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gottarideduc gottarideduc is offline
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Join Date: Jul 2007
Location: US
Posts: 7
I'm a bit late to the thread, but perhaps not too late...
There is considerable play between the pin, the sprocket and the nothc in the drive flange. This fact accounts for the movement observed by some posters while tightening the cam nut or bolt. Keeping the mechanism loaded in one direction while changing the setting and tightening fasteners minimises this effect.
FWIW, my procedure for timing the cams:

Preliminaries: Initially set the cams slightly advanced (keyway slightly to left of vertical). Not too much or with hot cams/high compression/tall pistons you'll get interference. Have all rockers installed and all valves adjusted. It does make a difference. Torque both cam nuts/bolts every time. It also makes a difference. Install mechanical tensioners. If unavailable, use C-clamps to pull the idler to the chain case. Tension chains tight, but not dead tight. Install degree wheel and determine TDC with dead stop method. Pulley works, but could be off. Install and zero indicator, obviously Lubricate the threads and surfaces that slide (side of the nut, under head of bolt) with a moly lube. Porsche are even very specific which lube is approved, but I use what comes with the ATP rod bolts or CV joint grease.

Procedure: Turn crank to desired lift. Long handled wrench on pulley nut works well. Crank will be beyond TDC. Holding the crank with the wrench, loosen the nut/bolt and slowly turn crank back to unload the pin, move pin to next hole until it slides in. Reverse direction on crank and keep pressure on while torquing the nut/bolt. Turn back until the indicator is at 0, then forward to desired lift as before. Repeat until as close to spec as possible. Final check by turning forward a whole cycle. My goal is to get within at least .05 mm. Advanced cam is better than retarded. Finally, if in doubt, check piston to valve clearance by threading a wide nut on a valve cover stud and using a prybar repeatedly push the valve open to feel the play while slowly turning the crank past TDC. 0.020 in with stock valve springs. At .010 you can usually hear contact noise at around 6.5 G due to float.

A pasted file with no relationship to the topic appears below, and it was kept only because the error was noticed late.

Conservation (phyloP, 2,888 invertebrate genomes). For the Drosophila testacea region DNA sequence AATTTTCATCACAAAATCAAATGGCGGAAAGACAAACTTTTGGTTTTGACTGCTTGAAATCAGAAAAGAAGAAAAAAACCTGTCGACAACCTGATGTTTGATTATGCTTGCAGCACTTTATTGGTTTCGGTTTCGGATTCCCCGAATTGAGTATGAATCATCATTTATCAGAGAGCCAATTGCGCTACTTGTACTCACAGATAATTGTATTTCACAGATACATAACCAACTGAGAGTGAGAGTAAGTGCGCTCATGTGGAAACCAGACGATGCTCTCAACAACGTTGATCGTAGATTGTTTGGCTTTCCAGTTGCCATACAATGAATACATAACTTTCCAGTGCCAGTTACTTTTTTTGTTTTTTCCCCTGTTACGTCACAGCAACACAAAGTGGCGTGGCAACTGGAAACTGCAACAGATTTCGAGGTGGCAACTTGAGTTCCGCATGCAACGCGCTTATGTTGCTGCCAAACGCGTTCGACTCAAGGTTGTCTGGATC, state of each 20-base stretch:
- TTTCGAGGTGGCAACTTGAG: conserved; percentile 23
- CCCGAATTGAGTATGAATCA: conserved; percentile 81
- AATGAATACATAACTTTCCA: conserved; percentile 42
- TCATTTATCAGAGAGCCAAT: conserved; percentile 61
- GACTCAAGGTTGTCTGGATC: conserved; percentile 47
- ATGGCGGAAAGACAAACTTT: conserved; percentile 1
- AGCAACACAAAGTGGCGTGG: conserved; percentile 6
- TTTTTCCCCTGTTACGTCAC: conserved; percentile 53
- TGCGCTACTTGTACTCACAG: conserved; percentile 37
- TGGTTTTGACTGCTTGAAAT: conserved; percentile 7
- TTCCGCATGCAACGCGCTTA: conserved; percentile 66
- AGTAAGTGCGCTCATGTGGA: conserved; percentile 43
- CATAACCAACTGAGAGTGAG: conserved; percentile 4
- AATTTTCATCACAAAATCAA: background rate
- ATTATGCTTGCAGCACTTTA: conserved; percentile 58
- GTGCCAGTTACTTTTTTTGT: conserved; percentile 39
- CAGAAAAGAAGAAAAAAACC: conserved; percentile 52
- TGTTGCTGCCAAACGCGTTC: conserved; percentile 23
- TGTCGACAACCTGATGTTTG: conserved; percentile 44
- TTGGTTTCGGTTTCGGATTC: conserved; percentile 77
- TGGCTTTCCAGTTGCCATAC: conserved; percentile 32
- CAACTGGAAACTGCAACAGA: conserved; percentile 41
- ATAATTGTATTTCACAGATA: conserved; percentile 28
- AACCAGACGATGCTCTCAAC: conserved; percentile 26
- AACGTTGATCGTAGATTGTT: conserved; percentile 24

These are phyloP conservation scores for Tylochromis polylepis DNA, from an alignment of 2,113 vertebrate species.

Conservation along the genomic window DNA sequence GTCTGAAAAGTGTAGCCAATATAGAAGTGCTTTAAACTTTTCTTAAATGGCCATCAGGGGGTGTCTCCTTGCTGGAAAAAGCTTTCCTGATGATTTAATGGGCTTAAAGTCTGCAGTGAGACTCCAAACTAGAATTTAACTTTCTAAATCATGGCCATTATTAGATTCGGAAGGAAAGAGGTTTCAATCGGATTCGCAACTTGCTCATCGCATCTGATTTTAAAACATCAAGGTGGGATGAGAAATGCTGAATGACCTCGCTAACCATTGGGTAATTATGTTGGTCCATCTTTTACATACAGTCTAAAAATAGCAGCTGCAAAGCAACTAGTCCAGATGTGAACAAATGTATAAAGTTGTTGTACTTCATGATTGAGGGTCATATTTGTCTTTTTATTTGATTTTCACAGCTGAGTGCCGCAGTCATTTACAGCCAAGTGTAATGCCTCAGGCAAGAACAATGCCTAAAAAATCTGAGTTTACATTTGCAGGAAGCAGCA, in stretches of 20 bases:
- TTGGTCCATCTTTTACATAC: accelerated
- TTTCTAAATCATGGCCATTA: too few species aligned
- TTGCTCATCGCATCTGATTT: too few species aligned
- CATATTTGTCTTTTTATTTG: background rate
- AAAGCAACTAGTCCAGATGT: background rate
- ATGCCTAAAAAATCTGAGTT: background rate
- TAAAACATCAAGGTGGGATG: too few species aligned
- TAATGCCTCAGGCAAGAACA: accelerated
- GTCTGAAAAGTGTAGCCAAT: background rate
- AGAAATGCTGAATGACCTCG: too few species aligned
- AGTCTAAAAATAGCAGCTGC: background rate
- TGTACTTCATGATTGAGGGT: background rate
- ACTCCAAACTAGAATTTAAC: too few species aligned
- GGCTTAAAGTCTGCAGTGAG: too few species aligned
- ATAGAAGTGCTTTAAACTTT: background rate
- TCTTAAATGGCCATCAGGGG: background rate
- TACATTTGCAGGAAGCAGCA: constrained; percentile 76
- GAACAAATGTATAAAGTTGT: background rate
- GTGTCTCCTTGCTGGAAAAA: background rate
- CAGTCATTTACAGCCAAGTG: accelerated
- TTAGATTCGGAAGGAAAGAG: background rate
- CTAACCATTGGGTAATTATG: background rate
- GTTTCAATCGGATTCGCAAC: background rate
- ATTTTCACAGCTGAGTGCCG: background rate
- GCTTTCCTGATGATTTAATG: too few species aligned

Couple hints: There should be no axial play between the cam and the sprocket.
When using a nut, be careful that the huge wavy washer is centered. The hole in it is large enough to allow it to get caught on the lip of the sprocket. Result: The nut, while torqued, will come loose.

Has worked well for me. I'm sure there are other methods which work just as well. I'm not preaching gospel.
Old 10-01-2007, 07:17 PM
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